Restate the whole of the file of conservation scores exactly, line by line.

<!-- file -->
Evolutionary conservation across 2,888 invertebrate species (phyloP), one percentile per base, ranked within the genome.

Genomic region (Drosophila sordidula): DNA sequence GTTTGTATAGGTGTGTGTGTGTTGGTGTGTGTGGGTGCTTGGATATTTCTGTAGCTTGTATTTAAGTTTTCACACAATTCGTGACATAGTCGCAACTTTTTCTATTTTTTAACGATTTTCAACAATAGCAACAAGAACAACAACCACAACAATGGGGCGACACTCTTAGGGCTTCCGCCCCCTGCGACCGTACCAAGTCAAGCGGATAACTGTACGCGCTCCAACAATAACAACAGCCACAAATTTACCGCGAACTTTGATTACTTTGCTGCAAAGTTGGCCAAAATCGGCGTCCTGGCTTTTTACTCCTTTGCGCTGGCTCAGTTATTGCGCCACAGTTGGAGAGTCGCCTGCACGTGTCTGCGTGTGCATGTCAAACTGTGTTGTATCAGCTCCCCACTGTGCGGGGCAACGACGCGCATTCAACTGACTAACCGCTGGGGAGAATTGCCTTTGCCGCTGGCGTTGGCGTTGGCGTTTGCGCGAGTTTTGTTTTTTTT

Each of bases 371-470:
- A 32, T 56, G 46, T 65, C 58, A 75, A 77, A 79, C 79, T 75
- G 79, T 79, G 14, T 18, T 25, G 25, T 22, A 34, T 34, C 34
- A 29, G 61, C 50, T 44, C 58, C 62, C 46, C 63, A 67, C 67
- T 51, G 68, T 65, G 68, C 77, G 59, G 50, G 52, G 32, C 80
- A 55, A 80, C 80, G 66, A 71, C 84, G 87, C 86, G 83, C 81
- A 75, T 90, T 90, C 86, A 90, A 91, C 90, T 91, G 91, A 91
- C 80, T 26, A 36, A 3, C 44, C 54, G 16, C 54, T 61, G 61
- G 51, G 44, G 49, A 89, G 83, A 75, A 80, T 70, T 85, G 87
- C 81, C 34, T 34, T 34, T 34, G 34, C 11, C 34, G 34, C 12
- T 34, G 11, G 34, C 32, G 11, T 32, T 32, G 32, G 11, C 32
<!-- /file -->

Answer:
Evolutionary conservation across 2,888 invertebrate species (phyloP), one percentile per base, ranked within the genome.

Genomic region (Drosophila sordidula): DNA sequence GTTTGTATAGGTGTGTGTGTGTTGGTGTGTGTGGGTGCTTGGATATTTCTGTAGCTTGTATTTAAGTTTTCACACAATTCGTGACATAGTCGCAACTTTTTCTATTTTTTAACGATTTTCAACAATAGCAACAAGAACAACAACCACAACAATGGGGCGACACTCTTAGGGCTTCCGCCCCCTGCGACCGTACCAAGTCAAGCGGATAACTGTACGCGCTCCAACAATAACAACAGCCACAAATTTACCGCGAACTTTGATTACTTTGCTGCAAAGTTGGCCAAAATCGGCGTCCTGGCTTTTTACTCCTTTGCGCTGGCTCAGTTATTGCGCCACAGTTGGAGAGTCGCCTGCACGTGTCTGCGTGTGCATGTCAAACTGTGTTGTATCAGCTCCCCACTGTGCGGGGCAACGACGCGCATTCAACTGACTAACCGCTGGGGAGAATTGCCTTTGCCGCTGGCGTTGGCGTTGGCGTTTGCGCGAGTTTTGTTTTTTTT

Each of bases 371-470:
- A 32, T 56, G 46, T 65, C 58, A 75, A 77, A 79, C 79, T 75
- G 79, T 79, G 14, T 18, T 25, G 25, T 22, A 34, T 34, C 34
- A 29, G 61, C 50, T 44, C 58, C 62, C 46, C 63, A 67, C 67
- T 51, G 68, T 65, G 68, C 77, G 59, G 50, G 52, G 32, C 80
- A 55, A 80, C 80, G 66, A 71, C 84, G 87, C 86, G 83, C 81
- A 75, T 90, T 90, C 86, A 90, A 91, C 90, T 91, G 91, A 91
- C 80, T 26, A 36, A 3, C 44, C 54, G 16, C 54, T 61, G 61
- G 51, G 44, G 49, A 89, G 83, A 75, A 80, T 70, T 85, G 87
- C 81, C 34, T 34, T 34, T 34, G 34, C 11, C 34, G 34, C 12
- T 34, G 11, G 34, C 32, G 11, T 32, T 32, G 32, G 11, C 32